I like to think that we all have a greater calling. That moment in all our lives where we have to stop, take a step back and realize, “This is the moment I was born for”. Discovering that moment, that grandiose culmination of every life decision up until that point, is earth-shattering and will never be forgotten. You may be asking yourselves, but Mitch, how do you know so much about destiny?
Well, dear reader, it’s because I’ve discovered mine.
A few short weeks ago, I was home alone, doing what I always do.
Wandering up from the basement to do a little mid-afternoon foraging, I couldn’t help but notice something strange was going on. Most notably, the kitchen was full of animal screams pouring in from the backyard. I wandered around back to discover my cat, Ned. He appeared to be prodding at an animal that he had cornered, and looked up at me for congratulations. Figuring that it was a mouse or some other woodland creature that I have no real love for, I was ready to begin celebrating over his rekindled murder lust. It had been far too long since he’d had the taste of blood on his palate.
Unfortunately, when I got a better look at what he had brought down, my heart sank. I found myself looking down, not at an expendable mouse or rat or baby bunny, but at a bat with a broken wing, clearly in a lot of pain, screeching its little head off. I was frozen in place. I had no idea what to do. I like bats, and I didn’t particularly like the idea of letting one die. Bats eat mosquitoes and stuff, and I hate those goddamn things.
Running through every possible solution in my cough syrup-addled brain, I could think of no possible way to save this poor creature. I gave Ned a glance out of the corner of my eye, and told him to “make it as quick and painless” as he could. Then I swallowed hard and turned on my heel, making sure not to look back.
When I reached the back door, I discovered that Ned had followed me. Turns out he’s just as much of a coward as I, and couldn’t bring himself to “get anywhere near that little leathery toothy bird thing”. His words, not mine. After trying with no avail to find someone who knew even the slightest thing about bats, I decided that the poor bastard had suffered long enough. To prolong its pain would just be cruel and selfish, so I swallowed my pride and went to find the heaviest rock I could.
Moments later, there I was: standing over this broken little creature, stone in hand, like some sort of drunken angel of mercy. I was ready to bring that rock down like I was trying to open a can of soup on a camping trip, when my phone went off. It was my mother, telling me of an animal rescue clinic the next town over that might be able to help. Setting down the rock and grabbing the phone, I called them immediately.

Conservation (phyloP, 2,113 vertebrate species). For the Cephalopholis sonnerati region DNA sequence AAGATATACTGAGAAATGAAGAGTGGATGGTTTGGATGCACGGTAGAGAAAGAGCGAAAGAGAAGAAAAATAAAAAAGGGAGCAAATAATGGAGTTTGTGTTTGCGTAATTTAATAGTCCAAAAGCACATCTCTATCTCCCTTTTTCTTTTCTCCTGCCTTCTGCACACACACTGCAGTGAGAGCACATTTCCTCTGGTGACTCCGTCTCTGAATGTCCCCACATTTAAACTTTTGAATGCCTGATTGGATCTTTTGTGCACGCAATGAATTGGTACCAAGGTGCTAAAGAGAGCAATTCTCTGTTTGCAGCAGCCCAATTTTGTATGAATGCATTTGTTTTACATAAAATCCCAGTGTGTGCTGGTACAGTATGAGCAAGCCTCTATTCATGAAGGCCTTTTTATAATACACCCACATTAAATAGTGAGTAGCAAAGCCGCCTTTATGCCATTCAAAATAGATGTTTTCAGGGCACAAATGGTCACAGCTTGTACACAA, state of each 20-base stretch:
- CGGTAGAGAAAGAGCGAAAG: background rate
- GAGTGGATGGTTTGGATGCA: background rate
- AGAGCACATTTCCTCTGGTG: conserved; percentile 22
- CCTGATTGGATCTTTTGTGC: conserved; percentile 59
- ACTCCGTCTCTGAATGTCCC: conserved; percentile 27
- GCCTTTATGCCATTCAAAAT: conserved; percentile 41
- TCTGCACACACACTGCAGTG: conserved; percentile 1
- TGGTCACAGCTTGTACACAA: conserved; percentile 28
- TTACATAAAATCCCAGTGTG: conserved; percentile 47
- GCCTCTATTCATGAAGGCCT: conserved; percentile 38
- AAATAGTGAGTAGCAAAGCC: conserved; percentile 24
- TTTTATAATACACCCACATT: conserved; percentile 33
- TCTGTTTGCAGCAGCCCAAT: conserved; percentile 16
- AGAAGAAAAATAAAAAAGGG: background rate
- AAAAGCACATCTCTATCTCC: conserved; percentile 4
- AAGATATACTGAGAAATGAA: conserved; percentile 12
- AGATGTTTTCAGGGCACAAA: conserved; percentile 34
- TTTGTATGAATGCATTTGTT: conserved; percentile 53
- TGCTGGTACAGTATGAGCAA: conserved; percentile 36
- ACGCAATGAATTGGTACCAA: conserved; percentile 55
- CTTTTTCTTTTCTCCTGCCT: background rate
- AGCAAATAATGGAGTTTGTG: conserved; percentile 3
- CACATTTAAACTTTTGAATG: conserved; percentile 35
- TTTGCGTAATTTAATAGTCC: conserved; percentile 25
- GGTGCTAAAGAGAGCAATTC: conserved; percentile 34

The person on the other end of the line had a number of questions for me, but there was no time for that shit. A life was on the line.
“Thank you for calling the Sandy Pines Wildlife-”
“How do you make a splint?”
“Wait, fuck that- How do you set a bone? I’ve got a bat here with a broken wing, and zero field experience.”
“Well, sir, we can take the bat off your hands for you.”
“Perfect! Good! Then send the medic.”
“Sir, we can’t actually come and get the bat.”
“What the hell are you talking about? Dammit, man, this bat needs special treatment!”
“My name’s Diane.”
“There’s no time for details! If you don’t hurry, this bat will be dead! Then who will eat those mosquitoes, huh? Is it going to be you? Because it sure as hell isn’t going to be me!”
“Sir, we can’t come and get the animal. However, if you’d be willing to drive it to us, we’d be more than happy to take care of it.”
After jotting down the address and gingerly lifting the bat into a shoebox full of towels, I was on the road. The wildlife centre was over half an hour away, and I only had a vague idea of where it even was. You know that scene at the beginning of Reservoir Dogs, where Mister Orange is bleeding out in the backseat and Mister White is trying to keep him calm? Yeah, that, but for forty minutes. And the guy bleeding out weighed three ounces and could fly.
After a long, arduous journey, my wounded companion and I finally arrived at the wildlife centre. The people working there wanted to just straight take him off my hands, but I wouldn’t allow that. I had grown attached to the little fella, and wanted to make damn sure that he was looked after proper-like.
“I want to see your medical wing immediately.”
“Sir, this is family-run operation. We have a barn we can show you.”
“Fine, fine. Where’s your aviary? I want to make sure Reggie has enough space to exercise.”
“The bat. Keep up, man.”
After a brief tour of their facilities (read: barn and country house), I filled out a few forms about where and when and how I came upon poor Reggie, handed him over to the experts and bid him a fond farewell. Driving home, it dawned on me that, had I not found him, Reggie would have died an excruciatingly painful death. Whether by the sun or the cruel paws of some neighbourhood terror (though, it probably wouldn’t be my useless-as-hell cat), he would have lost his shot. But I was there, and I saved him. Why me, though?
Because I can take it. Because I’m not a hero. I am a silent guardian. A watchful protector.